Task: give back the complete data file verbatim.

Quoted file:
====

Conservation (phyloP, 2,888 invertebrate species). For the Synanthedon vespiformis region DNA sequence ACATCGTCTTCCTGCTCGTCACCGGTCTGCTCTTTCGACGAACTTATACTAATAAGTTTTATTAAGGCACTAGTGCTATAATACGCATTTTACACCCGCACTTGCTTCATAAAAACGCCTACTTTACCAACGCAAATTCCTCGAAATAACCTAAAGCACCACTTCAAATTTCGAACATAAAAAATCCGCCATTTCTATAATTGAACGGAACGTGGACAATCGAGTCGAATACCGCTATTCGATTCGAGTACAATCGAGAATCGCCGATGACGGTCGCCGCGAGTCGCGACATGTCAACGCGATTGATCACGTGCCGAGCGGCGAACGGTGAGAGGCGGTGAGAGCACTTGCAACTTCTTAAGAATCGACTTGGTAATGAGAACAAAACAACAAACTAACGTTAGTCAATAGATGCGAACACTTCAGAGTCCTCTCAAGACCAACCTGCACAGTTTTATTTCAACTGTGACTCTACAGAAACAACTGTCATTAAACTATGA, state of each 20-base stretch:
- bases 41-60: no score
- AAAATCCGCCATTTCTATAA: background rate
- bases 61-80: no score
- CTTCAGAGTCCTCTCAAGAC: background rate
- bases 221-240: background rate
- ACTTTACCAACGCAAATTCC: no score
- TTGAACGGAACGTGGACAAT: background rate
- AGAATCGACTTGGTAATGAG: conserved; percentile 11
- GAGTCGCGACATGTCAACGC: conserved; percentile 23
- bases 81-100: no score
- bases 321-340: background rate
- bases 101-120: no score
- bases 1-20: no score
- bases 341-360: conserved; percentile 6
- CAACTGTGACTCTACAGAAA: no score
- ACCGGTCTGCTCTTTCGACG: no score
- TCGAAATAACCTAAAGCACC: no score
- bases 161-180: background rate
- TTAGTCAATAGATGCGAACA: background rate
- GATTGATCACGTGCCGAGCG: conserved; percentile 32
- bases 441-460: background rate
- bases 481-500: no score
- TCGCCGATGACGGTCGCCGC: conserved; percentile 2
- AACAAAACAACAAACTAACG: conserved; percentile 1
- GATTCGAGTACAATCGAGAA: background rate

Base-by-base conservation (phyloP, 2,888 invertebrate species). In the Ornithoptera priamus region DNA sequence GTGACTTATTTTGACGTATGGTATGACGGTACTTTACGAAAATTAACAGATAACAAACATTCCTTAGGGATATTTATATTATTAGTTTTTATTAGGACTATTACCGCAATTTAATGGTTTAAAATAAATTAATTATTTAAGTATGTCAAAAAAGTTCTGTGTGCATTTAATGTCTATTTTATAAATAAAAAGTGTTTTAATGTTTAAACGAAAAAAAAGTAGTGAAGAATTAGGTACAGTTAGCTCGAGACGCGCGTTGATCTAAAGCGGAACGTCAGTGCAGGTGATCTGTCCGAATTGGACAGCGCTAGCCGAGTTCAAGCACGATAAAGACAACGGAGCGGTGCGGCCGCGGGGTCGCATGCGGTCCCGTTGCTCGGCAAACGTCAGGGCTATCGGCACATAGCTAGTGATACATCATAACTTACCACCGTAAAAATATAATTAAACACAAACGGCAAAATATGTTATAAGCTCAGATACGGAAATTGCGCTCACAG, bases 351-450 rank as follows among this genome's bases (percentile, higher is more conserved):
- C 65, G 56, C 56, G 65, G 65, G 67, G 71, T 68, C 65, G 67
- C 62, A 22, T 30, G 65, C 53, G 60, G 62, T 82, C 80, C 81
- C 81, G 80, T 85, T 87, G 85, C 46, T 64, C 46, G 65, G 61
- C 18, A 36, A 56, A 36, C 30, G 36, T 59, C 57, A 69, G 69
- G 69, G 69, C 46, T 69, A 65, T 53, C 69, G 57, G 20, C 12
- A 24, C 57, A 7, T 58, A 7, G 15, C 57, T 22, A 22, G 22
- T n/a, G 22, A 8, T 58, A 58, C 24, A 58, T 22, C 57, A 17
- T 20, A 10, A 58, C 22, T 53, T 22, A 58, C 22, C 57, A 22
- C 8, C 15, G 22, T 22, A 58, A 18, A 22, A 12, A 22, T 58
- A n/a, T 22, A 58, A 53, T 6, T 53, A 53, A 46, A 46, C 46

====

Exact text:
Conservation (phyloP, 2,888 invertebrate species). For the Synanthedon vespiformis region DNA sequence ACATCGTCTTCCTGCTCGTCACCGGTCTGCTCTTTCGACGAACTTATACTAATAAGTTTTATTAAGGCACTAGTGCTATAATACGCATTTTACACCCGCACTTGCTTCATAAAAACGCCTACTTTACCAACGCAAATTCCTCGAAATAACCTAAAGCACCACTTCAAATTTCGAACATAAAAAATCCGCCATTTCTATAATTGAACGGAACGTGGACAATCGAGTCGAATACCGCTATTCGATTCGAGTACAATCGAGAATCGCCGATGACGGTCGCCGCGAGTCGCGACATGTCAACGCGATTGATCACGTGCCGAGCGGCGAACGGTGAGAGGCGGTGAGAGCACTTGCAACTTCTTAAGAATCGACTTGGTAATGAGAACAAAACAACAAACTAACGTTAGTCAATAGATGCGAACACTTCAGAGTCCTCTCAAGACCAACCTGCACAGTTTTATTTCAACTGTGACTCTACAGAAACAACTGTCATTAAACTATGA, state of each 20-base stretch:
- bases 41-60: no score
- AAAATCCGCCATTTCTATAA: background rate
- bases 61-80: no score
- CTTCAGAGTCCTCTCAAGAC: background rate
- bases 221-240: background rate
- ACTTTACCAACGCAAATTCC: no score
- TTGAACGGAACGTGGACAAT: background rate
- AGAATCGACTTGGTAATGAG: conserved; percentile 11
- GAGTCGCGACATGTCAACGC: conserved; percentile 23
- bases 81-100: no score
- bases 321-340: background rate
- bases 101-120: no score
- bases 1-20: no score
- bases 341-360: conserved; percentile 6
- CAACTGTGACTCTACAGAAA: no score
- ACCGGTCTGCTCTTTCGACG: no score
- TCGAAATAACCTAAAGCACC: no score
- bases 161-180: background rate
- TTAGTCAATAGATGCGAACA: background rate
- GATTGATCACGTGCCGAGCG: conserved; percentile 32
- bases 441-460: background rate
- bases 481-500: no score
- TCGCCGATGACGGTCGCCGC: conserved; percentile 2
- AACAAAACAACAAACTAACG: conserved; percentile 1
- GATTCGAGTACAATCGAGAA: background rate

Base-by-base conservation (phyloP, 2,888 invertebrate species). In the Ornithoptera priamus region DNA sequence GTGACTTATTTTGACGTATGGTATGACGGTACTTTACGAAAATTAACAGATAACAAACATTCCTTAGGGATATTTATATTATTAGTTTTTATTAGGACTATTACCGCAATTTAATGGTTTAAAATAAATTAATTATTTAAGTATGTCAAAAAAGTTCTGTGTGCATTTAATGTCTATTTTATAAATAAAAAGTGTTTTAATGTTTAAACGAAAAAAAAGTAGTGAAGAATTAGGTACAGTTAGCTCGAGACGCGCGTTGATCTAAAGCGGAACGTCAGTGCAGGTGATCTGTCCGAATTGGACAGCGCTAGCCGAGTTCAAGCACGATAAAGACAACGGAGCGGTGCGGCCGCGGGGTCGCATGCGGTCCCGTTGCTCGGCAAACGTCAGGGCTATCGGCACATAGCTAGTGATACATCATAACTTACCACCGTAAAAATATAATTAAACACAAACGGCAAAATATGTTATAAGCTCAGATACGGAAATTGCGCTCACAG, bases 351-450 rank as follows among this genome's bases (percentile, higher is more conserved):
- C 65, G 56, C 56, G 65, G 65, G 67, G 71, T 68, C 65, G 67
- C 62, A 22, T 30, G 65, C 53, G 60, G 62, T 82, C 80, C 81
- C 81, G 80, T 85, T 87, G 85, C 46, T 64, C 46, G 65, G 61
- C 18, A 36, A 56, A 36, C 30, G 36, T 59, C 57, A 69, G 69
- G 69, G 69, C 46, T 69, A 65, T 53, C 69, G 57, G 20, C 12
- A 24, C 57, A 7, T 58, A 7, G 15, C 57, T 22, A 22, G 22
- T n/a, G 22, A 8, T 58, A 58, C 24, A 58, T 22, C 57, A 17
- T 20, A 10, A 58, C 22, T 53, T 22, A 58, C 22, C 57, A 22
- C 8, C 15, G 22, T 22, A 58, A 18, A 22, A 12, A 22, T 58
- A n/a, T 22, A 58, A 53, T 6, T 53, A 53, A 46, A 46, C 46